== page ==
Well as seems to be the case with this project. It’s been two steps forward one step backwards. I’m losing the will with it at the moment.
When last I did an update I was awaiting tools so that I could remove the front axle and therefore the front forks. I managed to do this in the end and took them into the garage to have the seals redone. However after discussing it with them, they noticed some rather bad pitting on the inside of the forks hidden from view. They recommended that they would need to be rechromed sometime soon. As a short term solution to get me on the road I asked them to replace the seals anyway and I would look at more long term solutions.
However they simply couldn’t get the forks to come apart, they tried everything they could including using a blow torch to heat them up. So we had to abandon them. I have to give the garage thumbs up as they must of spent hours on them, but didn’t charge me a single penny.
That gave me a big headache, I saw little point in spending a fortune on similar ZXR400 forks as they would also be nearly 20years old and need work soon. I headed to the web to see if I could find a suitable alternative option.
What I was hoping for was some forks of the same diameter as the ZXR400’s but newer and more modern. This proved to be fruitless. I could just do a whole front end swap, but I wanted to not spend a small fortune on this! Eventually I settled on some forks that I think will work, I had to do a ton of research and all kinds of bikes to find out what would be best. I even had to use a spreadsheet :sick:
The ZXR400 forks are the following dimensions
Top Yoke Diameter 50mm
Bottom Yoke Diameter 52mm
The closest match I could find we GSXR 600 K6 forks, they match for everything apart from the brakes, bottom yoke, mudguard and axle….. Groan :sick:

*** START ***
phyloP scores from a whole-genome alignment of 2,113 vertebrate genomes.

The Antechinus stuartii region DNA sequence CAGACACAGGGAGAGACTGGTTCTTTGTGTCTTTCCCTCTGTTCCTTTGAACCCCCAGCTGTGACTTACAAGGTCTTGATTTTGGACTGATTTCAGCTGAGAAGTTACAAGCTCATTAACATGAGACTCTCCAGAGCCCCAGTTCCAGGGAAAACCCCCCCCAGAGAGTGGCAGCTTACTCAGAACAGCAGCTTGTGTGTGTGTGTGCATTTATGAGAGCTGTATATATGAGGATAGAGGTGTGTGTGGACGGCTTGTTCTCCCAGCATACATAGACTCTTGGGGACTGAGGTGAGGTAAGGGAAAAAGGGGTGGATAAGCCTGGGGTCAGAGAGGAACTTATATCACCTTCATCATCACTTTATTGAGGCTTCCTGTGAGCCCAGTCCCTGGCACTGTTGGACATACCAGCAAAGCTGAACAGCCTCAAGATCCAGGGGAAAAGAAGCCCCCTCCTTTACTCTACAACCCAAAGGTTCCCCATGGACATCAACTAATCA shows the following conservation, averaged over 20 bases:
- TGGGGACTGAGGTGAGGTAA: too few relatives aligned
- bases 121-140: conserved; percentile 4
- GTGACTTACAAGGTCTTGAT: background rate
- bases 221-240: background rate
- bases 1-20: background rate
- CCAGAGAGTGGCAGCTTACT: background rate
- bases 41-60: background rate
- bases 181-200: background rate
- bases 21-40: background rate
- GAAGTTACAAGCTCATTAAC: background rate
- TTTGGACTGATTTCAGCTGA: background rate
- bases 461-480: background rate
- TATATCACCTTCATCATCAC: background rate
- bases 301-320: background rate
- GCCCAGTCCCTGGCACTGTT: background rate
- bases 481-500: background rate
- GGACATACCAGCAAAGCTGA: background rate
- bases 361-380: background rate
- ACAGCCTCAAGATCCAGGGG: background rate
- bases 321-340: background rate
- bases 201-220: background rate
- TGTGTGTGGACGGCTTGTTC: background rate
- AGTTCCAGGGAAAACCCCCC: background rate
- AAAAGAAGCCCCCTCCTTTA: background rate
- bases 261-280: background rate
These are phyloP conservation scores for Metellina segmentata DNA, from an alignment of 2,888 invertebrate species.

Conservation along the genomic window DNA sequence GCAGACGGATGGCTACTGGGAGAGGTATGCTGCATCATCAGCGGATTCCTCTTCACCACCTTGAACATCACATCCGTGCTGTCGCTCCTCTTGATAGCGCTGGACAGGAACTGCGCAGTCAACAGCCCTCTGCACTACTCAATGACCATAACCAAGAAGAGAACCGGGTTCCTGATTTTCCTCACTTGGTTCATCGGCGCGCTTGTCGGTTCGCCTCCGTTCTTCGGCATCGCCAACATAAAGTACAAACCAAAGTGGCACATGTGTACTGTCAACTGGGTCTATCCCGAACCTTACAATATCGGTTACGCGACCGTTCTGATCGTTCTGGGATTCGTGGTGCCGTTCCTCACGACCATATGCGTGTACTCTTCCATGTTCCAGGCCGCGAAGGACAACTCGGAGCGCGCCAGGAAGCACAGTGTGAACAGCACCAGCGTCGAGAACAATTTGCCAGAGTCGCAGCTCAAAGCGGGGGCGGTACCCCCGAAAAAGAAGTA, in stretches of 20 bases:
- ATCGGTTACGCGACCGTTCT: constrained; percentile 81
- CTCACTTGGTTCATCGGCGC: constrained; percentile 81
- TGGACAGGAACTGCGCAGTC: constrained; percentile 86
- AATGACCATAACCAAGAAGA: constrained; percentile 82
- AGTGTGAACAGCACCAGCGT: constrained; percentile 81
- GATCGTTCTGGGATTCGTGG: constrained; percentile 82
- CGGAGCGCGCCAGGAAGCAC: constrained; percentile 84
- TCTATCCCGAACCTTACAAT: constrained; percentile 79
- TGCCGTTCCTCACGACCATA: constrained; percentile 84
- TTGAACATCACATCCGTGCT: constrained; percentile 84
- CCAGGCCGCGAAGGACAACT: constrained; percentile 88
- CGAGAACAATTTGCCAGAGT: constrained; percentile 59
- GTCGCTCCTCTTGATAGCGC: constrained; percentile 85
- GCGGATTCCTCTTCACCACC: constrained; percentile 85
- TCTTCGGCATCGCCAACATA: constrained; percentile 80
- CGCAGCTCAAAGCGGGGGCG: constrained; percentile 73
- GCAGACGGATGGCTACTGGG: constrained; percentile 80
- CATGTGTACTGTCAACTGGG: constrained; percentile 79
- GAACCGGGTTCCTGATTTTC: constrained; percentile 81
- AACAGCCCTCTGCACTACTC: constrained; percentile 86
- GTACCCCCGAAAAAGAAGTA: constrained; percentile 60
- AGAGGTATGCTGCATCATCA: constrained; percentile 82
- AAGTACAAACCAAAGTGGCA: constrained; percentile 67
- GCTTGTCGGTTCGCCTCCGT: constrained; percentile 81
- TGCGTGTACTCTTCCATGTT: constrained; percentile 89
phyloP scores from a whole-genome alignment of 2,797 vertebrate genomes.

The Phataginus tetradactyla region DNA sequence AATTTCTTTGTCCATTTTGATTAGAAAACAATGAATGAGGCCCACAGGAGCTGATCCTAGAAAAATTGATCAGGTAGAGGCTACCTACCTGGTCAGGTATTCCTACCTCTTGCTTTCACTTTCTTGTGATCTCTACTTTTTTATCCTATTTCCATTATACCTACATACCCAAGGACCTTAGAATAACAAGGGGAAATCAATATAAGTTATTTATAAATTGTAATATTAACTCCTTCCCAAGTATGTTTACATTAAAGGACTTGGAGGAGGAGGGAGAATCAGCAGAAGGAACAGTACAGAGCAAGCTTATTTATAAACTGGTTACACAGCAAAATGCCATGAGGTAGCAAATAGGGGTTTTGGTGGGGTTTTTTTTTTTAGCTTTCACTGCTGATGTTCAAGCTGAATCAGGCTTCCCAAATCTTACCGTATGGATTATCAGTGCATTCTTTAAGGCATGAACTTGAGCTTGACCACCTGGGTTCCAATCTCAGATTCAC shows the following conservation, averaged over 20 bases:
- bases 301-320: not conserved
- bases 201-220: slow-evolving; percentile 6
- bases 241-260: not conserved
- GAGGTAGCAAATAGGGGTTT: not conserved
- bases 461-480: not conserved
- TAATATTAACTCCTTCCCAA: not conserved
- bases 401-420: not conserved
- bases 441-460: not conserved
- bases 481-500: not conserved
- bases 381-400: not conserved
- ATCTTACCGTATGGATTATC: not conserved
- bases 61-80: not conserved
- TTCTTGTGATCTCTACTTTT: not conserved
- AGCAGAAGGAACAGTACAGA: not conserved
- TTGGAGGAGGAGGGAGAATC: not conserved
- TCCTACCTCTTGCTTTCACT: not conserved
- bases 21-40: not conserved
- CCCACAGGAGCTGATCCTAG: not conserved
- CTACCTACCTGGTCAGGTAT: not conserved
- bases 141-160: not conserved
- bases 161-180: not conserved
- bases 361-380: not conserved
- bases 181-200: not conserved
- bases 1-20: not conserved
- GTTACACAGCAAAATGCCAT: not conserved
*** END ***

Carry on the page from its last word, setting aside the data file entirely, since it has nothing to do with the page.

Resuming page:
Next I have to get the old forks back of the bike as I put them back on so I could use the ladder!
I then set about removing the yokes as well. I thought it would be a nightmare, but it wasn’t too bad
Next week I will be taking the axle in to be machined and a spacer created. As it’s a pretty close match. The yokes will be machined out from 52mm to 53mm. The light brackets will also need to be changed, but I’ve already sorted them out with some small rubber pieces to act as spacers.
I also had to find a new mudguard which was particular annoying as I’ve only just had this one made for me! I wanted something more similar to this bikes one
I managed to find a small triumph mudguard. I will need to make a custom mount for it
So there we go, another depressing update, but I can see some blue sky in the future at least now.
So an update on progress which has been up and down.
I didn’t fancy trying to fit the shock and new linkage myself so I booked it in at the local motorbike shop 100m away. They fitted it and it went well apart from the top linkage bolt size. The bolt is too small for the shock and due to the way the frame is braced they couldn’t just make a bigger hole. It looks ace in place though!
I went to an amazing local engineering shop to get them to make up a reducer for me. It was pure old school engineering no cnc stuff that I could see.
I then put the bike through another MOT which is failed again. ARRRGH! This time it was the front shocks which were misting slightly before are now leaking badly. Also the rear lights were an issue as the number plate light was too bright and caused problems.
So I started taking the front end apart to remove the shocks
Which is where I got stuck as I don’t have the correct tool to remove the front axle. I’ve got one side but not the other. I’ve ordered the tool which should be here this week.
I decided this was a good opportunity to move the key location so that I can tidy up the speedo area. I created a bracket to mount the key under the tank. Which I thought came out nice in the end.
Next I wanted to remove the old key hole to allow me to make a new speedo bracket.
It all is much tidier now and closer to my face.
Next up on the jobs I could do before tools arrive was to clean up the front brakes. As fork oil had leaked onto the pads and discs. I thought about cleaning the pads off, but decided it was far safer to replace them.
Finally I realised that the number plate light is not a legal requirement in the uk so it could go. This meant I could redo the rear bracket and make it simpler.
So I’m stuck waiting for tools before I can finally get it on the road. Fingers crossed the forks will be sorted this week.